Clean beginnings: All about detoxing

Think of any celebrity and they’ve recently been on some sort of ‘detox’. But what is the difference between a detox and a fad diet? And is there really a thing such as ‘detoxing’?

Let’s try to demystify a couple of those thoughts, shall we?

Fad diet versus detox?

The dictionary defines a fad diet as “a reducing diet that enjoys temporary popularity, a diet designed to help you lose weight”. Detox is defined as “a process or period of time in which one abstains from or rids the body of toxic or unhealthy substances”.

In the medical and dietician fields, detoxing can become a hotly debated topic – especially when people get technical. Some are of the opinion that it’s just another ‘fad diet’ and that you can’t ‘detox’ your own body – that’s why you have a liver and kidneys. Others believe you can avoid eating certain foods and increase your intake of other foods and nutrients to rid your body of unhealthy toxins.

Edzard Ernst, Emeritus Professor of complementary medicine at Exeter University indicates that there are two types of detox: one is respectable and the other isn’t. According to him, the respectable one is the medical treatment of people with life-threatening drug addictions (as we’ve seen in the original definition of the term ‘detox’). “The other is the word that is being hijacked by entrepreneurs, quacks and charlatans to sell a bogus treatment that allegedly detoxifies your body of toxins you’re supposed to have accumulated,” he says.

Ernst is of the opinion that, if toxins did build up in a way your body couldn’t excrete, you’d likely be dead or in need of serious medical intervention. “The healthy body has kidneys, a liver, skin, even lungs that are detoxifying as we speak,” he says. “There is no known way – certainly not through detox treatments – to make something that works perfectly well in a healthy body work better.”

It’s safe to say that he is specifically referring to special herbal blends, colonic cleanses, or other gimmicks people try to sell in the name of ‘detoxing’. If you’re simply wanting to support your liver and kidneys in all the hard work they’re doing by avoiding foods that strain them and naturally increase your intake of what supports them, you can probably call it ‘detoxing’.

The body does detox itself, but you can help

As mentioned briefly, our miracle-working organs, namely the liver and the kidneys play a vital role in detoxifying our bodies. The kidneys act as a filtration mechanism for your blood and remove wastes and excess water from your body.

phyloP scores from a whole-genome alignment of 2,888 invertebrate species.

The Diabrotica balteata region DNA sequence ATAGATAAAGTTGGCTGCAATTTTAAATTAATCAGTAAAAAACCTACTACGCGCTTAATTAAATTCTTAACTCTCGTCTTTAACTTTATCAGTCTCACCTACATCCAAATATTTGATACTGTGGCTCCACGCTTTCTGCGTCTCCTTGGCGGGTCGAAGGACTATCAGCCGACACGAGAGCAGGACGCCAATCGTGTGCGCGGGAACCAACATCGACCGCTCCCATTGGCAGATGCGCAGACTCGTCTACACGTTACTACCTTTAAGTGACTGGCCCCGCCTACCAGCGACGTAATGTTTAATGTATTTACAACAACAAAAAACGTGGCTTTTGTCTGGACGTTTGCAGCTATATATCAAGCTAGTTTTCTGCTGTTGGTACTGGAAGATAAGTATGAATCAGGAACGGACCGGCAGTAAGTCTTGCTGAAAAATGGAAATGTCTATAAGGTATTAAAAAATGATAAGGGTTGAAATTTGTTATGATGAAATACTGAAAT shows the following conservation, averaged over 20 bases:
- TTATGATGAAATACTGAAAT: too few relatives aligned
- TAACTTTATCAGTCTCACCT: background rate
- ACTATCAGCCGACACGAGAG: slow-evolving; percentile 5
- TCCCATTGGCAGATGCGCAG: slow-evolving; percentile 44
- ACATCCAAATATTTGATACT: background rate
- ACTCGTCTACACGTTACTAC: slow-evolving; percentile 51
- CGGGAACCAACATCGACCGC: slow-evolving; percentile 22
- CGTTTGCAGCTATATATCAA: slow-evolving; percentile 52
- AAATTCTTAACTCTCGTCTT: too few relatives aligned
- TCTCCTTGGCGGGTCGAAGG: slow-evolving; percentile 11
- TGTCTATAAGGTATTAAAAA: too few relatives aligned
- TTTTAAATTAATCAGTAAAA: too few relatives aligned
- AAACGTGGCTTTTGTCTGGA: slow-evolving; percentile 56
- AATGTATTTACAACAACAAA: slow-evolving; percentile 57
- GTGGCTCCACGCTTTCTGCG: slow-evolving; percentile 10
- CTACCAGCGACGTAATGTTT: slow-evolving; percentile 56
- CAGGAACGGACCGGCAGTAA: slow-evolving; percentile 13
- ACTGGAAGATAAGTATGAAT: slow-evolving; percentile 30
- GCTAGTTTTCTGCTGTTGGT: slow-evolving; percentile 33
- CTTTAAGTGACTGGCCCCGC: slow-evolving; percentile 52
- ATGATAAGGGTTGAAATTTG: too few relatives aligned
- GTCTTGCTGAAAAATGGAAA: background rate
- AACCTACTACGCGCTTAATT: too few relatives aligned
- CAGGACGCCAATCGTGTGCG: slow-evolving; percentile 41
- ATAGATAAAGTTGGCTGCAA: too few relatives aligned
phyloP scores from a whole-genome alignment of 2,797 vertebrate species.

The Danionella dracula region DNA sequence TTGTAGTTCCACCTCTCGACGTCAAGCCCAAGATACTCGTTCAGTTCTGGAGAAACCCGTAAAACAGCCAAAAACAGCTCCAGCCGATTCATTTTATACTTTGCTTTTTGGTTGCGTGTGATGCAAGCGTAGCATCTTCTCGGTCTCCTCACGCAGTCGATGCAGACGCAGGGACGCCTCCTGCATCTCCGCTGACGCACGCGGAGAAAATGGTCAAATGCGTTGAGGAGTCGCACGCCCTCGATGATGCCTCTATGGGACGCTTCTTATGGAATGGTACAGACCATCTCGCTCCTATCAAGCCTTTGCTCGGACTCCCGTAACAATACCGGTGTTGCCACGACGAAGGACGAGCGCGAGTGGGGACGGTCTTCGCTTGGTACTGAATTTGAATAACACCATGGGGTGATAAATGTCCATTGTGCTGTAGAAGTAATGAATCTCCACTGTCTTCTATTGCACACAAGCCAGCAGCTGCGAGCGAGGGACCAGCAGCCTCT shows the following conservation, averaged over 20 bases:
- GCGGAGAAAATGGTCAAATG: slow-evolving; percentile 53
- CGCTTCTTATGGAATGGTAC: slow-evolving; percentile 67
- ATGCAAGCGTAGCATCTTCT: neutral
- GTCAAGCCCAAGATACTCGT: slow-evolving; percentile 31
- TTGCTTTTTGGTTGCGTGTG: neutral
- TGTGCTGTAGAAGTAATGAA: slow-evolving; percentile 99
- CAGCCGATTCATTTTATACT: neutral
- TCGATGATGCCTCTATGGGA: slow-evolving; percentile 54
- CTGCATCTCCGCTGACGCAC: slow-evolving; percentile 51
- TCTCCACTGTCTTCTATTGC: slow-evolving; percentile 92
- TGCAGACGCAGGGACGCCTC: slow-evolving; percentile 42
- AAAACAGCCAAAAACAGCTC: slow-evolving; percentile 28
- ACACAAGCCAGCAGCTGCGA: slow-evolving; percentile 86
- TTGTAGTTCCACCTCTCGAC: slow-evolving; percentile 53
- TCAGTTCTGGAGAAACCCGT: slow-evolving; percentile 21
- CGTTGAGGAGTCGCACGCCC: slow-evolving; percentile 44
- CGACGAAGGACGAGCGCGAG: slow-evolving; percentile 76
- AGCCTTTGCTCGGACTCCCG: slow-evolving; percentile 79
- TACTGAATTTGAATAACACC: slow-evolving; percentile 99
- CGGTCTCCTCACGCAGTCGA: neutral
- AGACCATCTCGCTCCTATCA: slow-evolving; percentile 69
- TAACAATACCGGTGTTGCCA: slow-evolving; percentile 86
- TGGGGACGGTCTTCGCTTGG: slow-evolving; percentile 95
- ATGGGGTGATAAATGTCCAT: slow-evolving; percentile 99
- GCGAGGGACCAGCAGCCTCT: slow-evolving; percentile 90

The liver, in addition to filtering your blood in an aim to remove toxins, undergoes a two-phase process to break down chemicals and toxins. During phase one, toxins are neutralised and broken down into smaller fragments. During phase two they are bound to other molecules, creating a new non-toxic molecule that can be excreted.

This two-phase detoxification process, however, requires that the body has adequate nutrients which support the process.

What you can do to help

To support your system with the two phases mentioned above, you can increase your intake of the following:

  • Vitamin B2, B3, B6, B12, Folic Acid
  • Water
  • Flavonoids (found in fruits and vegetables)
  • Foods rich in vitamins A, C, and E (e.g., carrots, oranges, wheat germ, almonds)
  • Glutathione (found in avocado, watermelon, asparagus, walnuts, fresh fruits and veggies, and the nutrients n-acetylcysteine, cysteine and methionine).
  • Branched-chain amino acids (found in animal protein – dairy products, red meat, eggs and whey protein)
  • Phospholipids (found in eggs, lean meats, organ meats, fish and soybeans)
  • Indole-3-carbinol (found in cabbage, broccoli, Brussels sprouts)
  • Limonene (found in oranges, tangerines, caraway seeds and dill seeds)
  • Glutathione (found in avocado, watermelon, asparagus, walnuts, fresh fruits and veggies).
  • Fish oil
  • Amino acids from protein

In addition, to support your liver, try to replace processed and pre-packaged foods which usually have high amounts of omega-6 polyunsaturated fats, with fish, meat, seeds, and nuts. Avoid high amounts of fructose and sugar, limit alcohol, and consume plenty of egg yolks (because they contain choline that your liver uses to process fats).

When it comes to your kidneys, one of the best things you can do is drink plenty of water. Also, remember to limit your alcohol as well as your fructose corn syrup intake.

Many people testify to the benefits of healthy, natural ways of detoxing the body. Who knows, maybe trying to ‘detox’ once in a while can have some benefits such as reducing inflammation, boosting your immune system, increasing energy levels, or aiding in better sleep patterns.

You won’t know if you don’t try!

About My Health and Fitness

My Health and Fitness is a rich source of articles to help you become the best version of yourself. From diet to exercise and general health, our content contributors (including Biokineticists, Physiotherapists, and Fitness Professionals) will cover all your frequently asked questions and more!

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Disclaimer: Our articles are not meant to replace any medical advice as given to you by your doctor or healthcare specialist. Always consult your doctor before embarking on a new exercise routine or drastic changes in your diet, especially where pre-existing conditions are applicable.

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